Category Archives: Anna Selmeczi

CLP: Anna Selmeczi “Haunted by the Rebellion of the Poor” : Thursday 17 March

Padkos and the Paulo Freire Institute, are very pleased to welcome Anna Selmeczi back to Maritzburg. Join us at 4:30 to hear the talk and share some drinks and snacks together.

We last met Anna when she did such a great job as our guest speaker at the launch of our second “Padkos Digest” volume in 2014. Anna currently holds the South African Research Chair Initiative (SARChI): Social Change, at the University of Fort Hare and has been a consistent partner in our journey to uncover paths towards emancipatory praxis in our South African context. Continue reading

Haunted by the Rebellion of the Poor: Civil Society and the Racialized Problem of the (Non-)economic Subject

Haunted by the Rebellion of the Poor: Civil Society and the Racialized Problem of the (Non-)economic Subject

Anna Selmeczi

Intrigued by the so-called “rebellion of the poor,” this paper traces back the cur-rent South African concern with popular protest to its reconfiguration during the last years of the apartheid order. Focusing on the discourse around grassroots resistance in the mid- to late-1980s, I begin by showing how, in juxtaposition to an ideal notion of civil society, popular mo-bilization had been largely delegitimized and the emancipatory politics of ungovernability recast as antidemocratic by the first few years of the post-apartheid regime. In deploying par-ticular notions of violence and culture, this discursive shift, I suggest, fed into reconstructing the ungovernable subject as the racial other of the new South Africa’s citizenry. The second part of the paper mobilizes Foucault’s genealogy of liberalism to draw parallels between this process and the liberal effort to resolve the potentially conflicting principles of governing the economic subject and the subject of rights within the realm of civil society. Finally, via the postcolonial critique of liberal notions of civility and their rootedness in racial thinking, I sug-gest that civil society secures the governability of the population through rendering the poten-tially disruptive freedom of the people as the excess freedom of the racialized other.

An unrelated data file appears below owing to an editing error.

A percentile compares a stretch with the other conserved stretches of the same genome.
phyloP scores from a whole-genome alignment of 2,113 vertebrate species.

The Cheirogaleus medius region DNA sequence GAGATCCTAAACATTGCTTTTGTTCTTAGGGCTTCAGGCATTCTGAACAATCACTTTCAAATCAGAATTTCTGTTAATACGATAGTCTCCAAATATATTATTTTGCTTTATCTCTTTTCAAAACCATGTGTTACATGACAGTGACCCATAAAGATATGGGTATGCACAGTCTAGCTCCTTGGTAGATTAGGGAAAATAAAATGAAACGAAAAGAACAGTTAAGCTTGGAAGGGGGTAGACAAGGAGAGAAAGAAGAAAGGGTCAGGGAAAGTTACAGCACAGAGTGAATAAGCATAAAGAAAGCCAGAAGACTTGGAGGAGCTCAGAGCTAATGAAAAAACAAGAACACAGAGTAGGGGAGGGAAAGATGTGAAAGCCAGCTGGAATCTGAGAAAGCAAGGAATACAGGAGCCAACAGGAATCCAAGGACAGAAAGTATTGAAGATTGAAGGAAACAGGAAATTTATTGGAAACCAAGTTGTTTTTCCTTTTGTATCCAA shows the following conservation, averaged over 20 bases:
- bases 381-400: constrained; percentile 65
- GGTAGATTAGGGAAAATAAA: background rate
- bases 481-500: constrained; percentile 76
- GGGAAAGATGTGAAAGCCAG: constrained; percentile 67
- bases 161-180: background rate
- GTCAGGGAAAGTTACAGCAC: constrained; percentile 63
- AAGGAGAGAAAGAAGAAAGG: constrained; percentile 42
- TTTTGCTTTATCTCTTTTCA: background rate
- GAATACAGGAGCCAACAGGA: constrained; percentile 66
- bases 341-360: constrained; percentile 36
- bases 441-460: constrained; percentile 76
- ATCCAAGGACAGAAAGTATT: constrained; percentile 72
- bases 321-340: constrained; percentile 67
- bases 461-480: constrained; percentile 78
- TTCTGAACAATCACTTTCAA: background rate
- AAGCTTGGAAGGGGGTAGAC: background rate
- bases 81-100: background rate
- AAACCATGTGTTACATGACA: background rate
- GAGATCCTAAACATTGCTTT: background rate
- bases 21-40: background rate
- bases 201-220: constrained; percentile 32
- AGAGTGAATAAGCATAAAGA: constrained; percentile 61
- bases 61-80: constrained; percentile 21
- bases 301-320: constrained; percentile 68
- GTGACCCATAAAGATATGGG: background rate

Haunted by the Rebellion of the Poor: Civil Society and the Racialized Problem of the (Non-)economic Subject

by Anna Selmeczi, Foucault Studies

Intrigued by the so-called “rebellion of the poor,” this paper traces back the current South African concern with popular protest to its reconfiguration during the last years of the apartheid order. Focusing on the discourse around grassroots resistance in the mid- to late-1980s, I begin by showing how, in juxtaposition to an ideal notion of civil society, popular mobilization had been largely delegitimized and the emancipatory politics of ungovernability recast as antidemocratic by the first few years of the post-apartheid regime. In deploying particular notions of violence and culture, this discursive shift, I suggest, fed into reconstructing the ungovernable subject as the racial other of the new South Africa’s citizenry. The second part of the paper mobilizes Foucault’s genealogy of liberalism to draw parallels between this process and the liberal effort to resolve the potentially conflicting principles of governing the economic subject and the subject of rights within the realm of civil society. Finally, via the postcolonial critique of liberal notions of civility and their rootedness in racial thinking, I suggest that civil society secures the governability of the population through rendering the potentially disruptive freedom of the people as the excess freedom of the racialized other.